Marcus Lattimore's injury was devastating to anyone who calls him or herself a fan of college football.
Nobody wants to see that happen to any player, no matter where your allegiances may lie. When the Gamecocks running back went down with an gruesome, stomach-churning knee injury in Saturday's 38-35 win over Tennessee, it was hard for anyone to watch.
But the way South Carolina is handling the aftermath of the injury is 100 percent spot-on.
Anyone who saw Lattimore go down on Saturday knows it's going to be a long road to recovery for the running back. He suffered a dislocated right knee and "significant ligament damage requiring surgery and maybe needing more than a year of rehabilitation," according to the Associated Press, via ESPN.com.
But there are two things that Steve Spurrier and the Gamecocks are refusing to do. The first is that they're refusing to let this injury to their leading rusher define the rest of their season. They're refusing to let this injury put their chances of success in jeopardy. They are 7-2 and resting comfortably in third place in the SEC East, and they plan to keep it that way.
The second is that they refuse to acknowledge the possibility that Lattimore's football career is over. That's what all the rallies and the positive mantras are for: to keep the players, the fans and possibly even Lattimore himself believing that he will be back in a Gamecocks uniform sooner or later, even if it takes until 2014.
The Gamecocks held a rally on Monday in Lattimore's honor, which drew over 1,000 people and was meant to wish him luck and a happy 21st birthday. At the rally, Spurrier made sure to make it exceedingly clear that the celebration wasn't meant as a goodbye to Lattimore, who rushed for 662 yards and 11 touchdowns in 2012.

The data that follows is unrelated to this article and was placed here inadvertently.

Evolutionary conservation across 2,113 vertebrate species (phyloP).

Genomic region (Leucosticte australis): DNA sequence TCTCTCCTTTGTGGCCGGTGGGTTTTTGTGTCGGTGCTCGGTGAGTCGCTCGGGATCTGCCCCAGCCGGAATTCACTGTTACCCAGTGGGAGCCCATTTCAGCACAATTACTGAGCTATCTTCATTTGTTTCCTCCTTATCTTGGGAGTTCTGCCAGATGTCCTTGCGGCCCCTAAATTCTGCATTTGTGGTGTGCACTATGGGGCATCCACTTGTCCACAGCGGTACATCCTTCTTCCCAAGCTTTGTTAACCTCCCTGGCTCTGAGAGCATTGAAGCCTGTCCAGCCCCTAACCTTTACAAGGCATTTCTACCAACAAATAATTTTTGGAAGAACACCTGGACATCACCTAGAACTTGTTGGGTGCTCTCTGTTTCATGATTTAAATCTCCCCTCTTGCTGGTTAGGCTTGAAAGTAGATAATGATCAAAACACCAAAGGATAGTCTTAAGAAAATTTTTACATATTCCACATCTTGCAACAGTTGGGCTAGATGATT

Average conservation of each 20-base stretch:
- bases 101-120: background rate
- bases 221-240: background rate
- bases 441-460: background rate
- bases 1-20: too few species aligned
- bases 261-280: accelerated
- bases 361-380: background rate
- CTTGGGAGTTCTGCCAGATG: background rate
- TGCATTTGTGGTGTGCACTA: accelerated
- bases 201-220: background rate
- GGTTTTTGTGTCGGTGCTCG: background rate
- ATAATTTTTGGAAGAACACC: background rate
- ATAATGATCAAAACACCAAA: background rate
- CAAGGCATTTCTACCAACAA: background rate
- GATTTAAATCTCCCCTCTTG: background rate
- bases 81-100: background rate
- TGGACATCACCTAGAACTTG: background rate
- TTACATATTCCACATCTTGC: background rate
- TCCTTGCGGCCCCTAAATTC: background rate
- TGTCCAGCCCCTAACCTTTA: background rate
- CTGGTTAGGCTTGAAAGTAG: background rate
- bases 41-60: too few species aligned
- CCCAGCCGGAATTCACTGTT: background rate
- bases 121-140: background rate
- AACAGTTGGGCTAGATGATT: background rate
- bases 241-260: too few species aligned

Spurrier told the crowd:
This is not a memorial service. This is a happy birthday to Marcus and an appreciation for everything he's done and is going to continue to do for South Carolina. … The message he gave me was, "I'll be back." So he's coming back.
The big question is, how long will it take?
Lattimore already has one serious knee injury in his past, which could make things more complicated: He tore ligaments in his left knee last season and missed six games. Obviously, recovering from that injury didn't impede his success in any way in the first nine games of 2012—that's the good news. We know he can bounce back.
The bad news, clearly, is that this injury is far worse and is going to require far more rehabilitation—and, at just 21, Lattimore has already suffered devastating injuries to both knees. By the time Lattimore gets back on the football field, he is likely to have missed nearly two years.
According to USA Today, Lattimore will be reevaluated later in the week, but Spurrier is exceedingly optimistic that his star running back will return to the field, even though the consensus is that it won't be until 2014.
But that's better than nothing, and most likely, it's better than most people expected after watching Lattimore take that ugly hit on Saturday.
We know Lattimore is more than capable of bouncing back from a bad injury. He has the right mindset and the requisite motivation. All he needs is time.
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